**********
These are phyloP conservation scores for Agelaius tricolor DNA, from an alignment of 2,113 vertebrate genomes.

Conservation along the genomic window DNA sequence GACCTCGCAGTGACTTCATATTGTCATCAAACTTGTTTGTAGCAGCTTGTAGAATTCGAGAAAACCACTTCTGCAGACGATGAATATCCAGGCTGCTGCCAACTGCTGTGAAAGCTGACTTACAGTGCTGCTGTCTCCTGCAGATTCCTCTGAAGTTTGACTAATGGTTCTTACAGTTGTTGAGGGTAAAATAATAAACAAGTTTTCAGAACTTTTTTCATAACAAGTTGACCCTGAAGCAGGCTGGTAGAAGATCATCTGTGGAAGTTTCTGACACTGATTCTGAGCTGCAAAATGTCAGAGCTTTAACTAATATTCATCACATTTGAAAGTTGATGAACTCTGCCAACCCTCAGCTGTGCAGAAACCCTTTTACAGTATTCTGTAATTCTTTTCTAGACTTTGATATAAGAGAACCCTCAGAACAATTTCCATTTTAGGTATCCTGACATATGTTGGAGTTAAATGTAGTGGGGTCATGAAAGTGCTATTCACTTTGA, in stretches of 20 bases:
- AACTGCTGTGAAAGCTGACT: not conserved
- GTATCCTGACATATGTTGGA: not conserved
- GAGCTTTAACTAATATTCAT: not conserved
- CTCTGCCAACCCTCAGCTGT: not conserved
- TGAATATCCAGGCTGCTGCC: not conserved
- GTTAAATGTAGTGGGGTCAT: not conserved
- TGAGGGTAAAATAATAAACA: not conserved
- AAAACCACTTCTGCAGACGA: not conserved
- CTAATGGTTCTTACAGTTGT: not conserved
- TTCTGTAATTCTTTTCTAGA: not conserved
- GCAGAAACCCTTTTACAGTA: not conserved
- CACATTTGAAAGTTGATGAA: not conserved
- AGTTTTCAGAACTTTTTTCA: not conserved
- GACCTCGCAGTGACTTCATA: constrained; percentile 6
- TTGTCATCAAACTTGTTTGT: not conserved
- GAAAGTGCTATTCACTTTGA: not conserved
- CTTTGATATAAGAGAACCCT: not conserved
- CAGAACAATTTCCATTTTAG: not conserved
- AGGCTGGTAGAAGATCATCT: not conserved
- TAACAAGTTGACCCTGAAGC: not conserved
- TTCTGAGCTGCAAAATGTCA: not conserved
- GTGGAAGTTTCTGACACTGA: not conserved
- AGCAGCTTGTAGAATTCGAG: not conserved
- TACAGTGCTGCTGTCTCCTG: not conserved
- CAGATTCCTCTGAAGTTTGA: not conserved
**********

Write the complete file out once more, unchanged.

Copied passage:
These are phyloP conservation scores for Agelaius tricolor DNA, from an alignment of 2,113 vertebrate genomes.

Conservation along the genomic window DNA sequence GACCTCGCAGTGACTTCATATTGTCATCAAACTTGTTTGTAGCAGCTTGTAGAATTCGAGAAAACCACTTCTGCAGACGATGAATATCCAGGCTGCTGCCAACTGCTGTGAAAGCTGACTTACAGTGCTGCTGTCTCCTGCAGATTCCTCTGAAGTTTGACTAATGGTTCTTACAGTTGTTGAGGGTAAAATAATAAACAAGTTTTCAGAACTTTTTTCATAACAAGTTGACCCTGAAGCAGGCTGGTAGAAGATCATCTGTGGAAGTTTCTGACACTGATTCTGAGCTGCAAAATGTCAGAGCTTTAACTAATATTCATCACATTTGAAAGTTGATGAACTCTGCCAACCCTCAGCTGTGCAGAAACCCTTTTACAGTATTCTGTAATTCTTTTCTAGACTTTGATATAAGAGAACCCTCAGAACAATTTCCATTTTAGGTATCCTGACATATGTTGGAGTTAAATGTAGTGGGGTCATGAAAGTGCTATTCACTTTGA, in stretches of 20 bases:
- AACTGCTGTGAAAGCTGACT: not conserved
- GTATCCTGACATATGTTGGA: not conserved
- GAGCTTTAACTAATATTCAT: not conserved
- CTCTGCCAACCCTCAGCTGT: not conserved
- TGAATATCCAGGCTGCTGCC: not conserved
- GTTAAATGTAGTGGGGTCAT: not conserved
- TGAGGGTAAAATAATAAACA: not conserved
- AAAACCACTTCTGCAGACGA: not conserved
- CTAATGGTTCTTACAGTTGT: not conserved
- TTCTGTAATTCTTTTCTAGA: not conserved
- GCAGAAACCCTTTTACAGTA: not conserved
- CACATTTGAAAGTTGATGAA: not conserved
- AGTTTTCAGAACTTTTTTCA: not conserved
- GACCTCGCAGTGACTTCATA: constrained; percentile 6
- TTGTCATCAAACTTGTTTGT: not conserved
- GAAAGTGCTATTCACTTTGA: not conserved
- CTTTGATATAAGAGAACCCT: not conserved
- CAGAACAATTTCCATTTTAG: not conserved
- AGGCTGGTAGAAGATCATCT: not conserved
- TAACAAGTTGACCCTGAAGC: not conserved
- TTCTGAGCTGCAAAATGTCA: not conserved
- GTGGAAGTTTCTGACACTGA: not conserved
- AGCAGCTTGTAGAATTCGAG: not conserved
- TACAGTGCTGCTGTCTCCTG: not conserved
- CAGATTCCTCTGAAGTTTGA: not conserved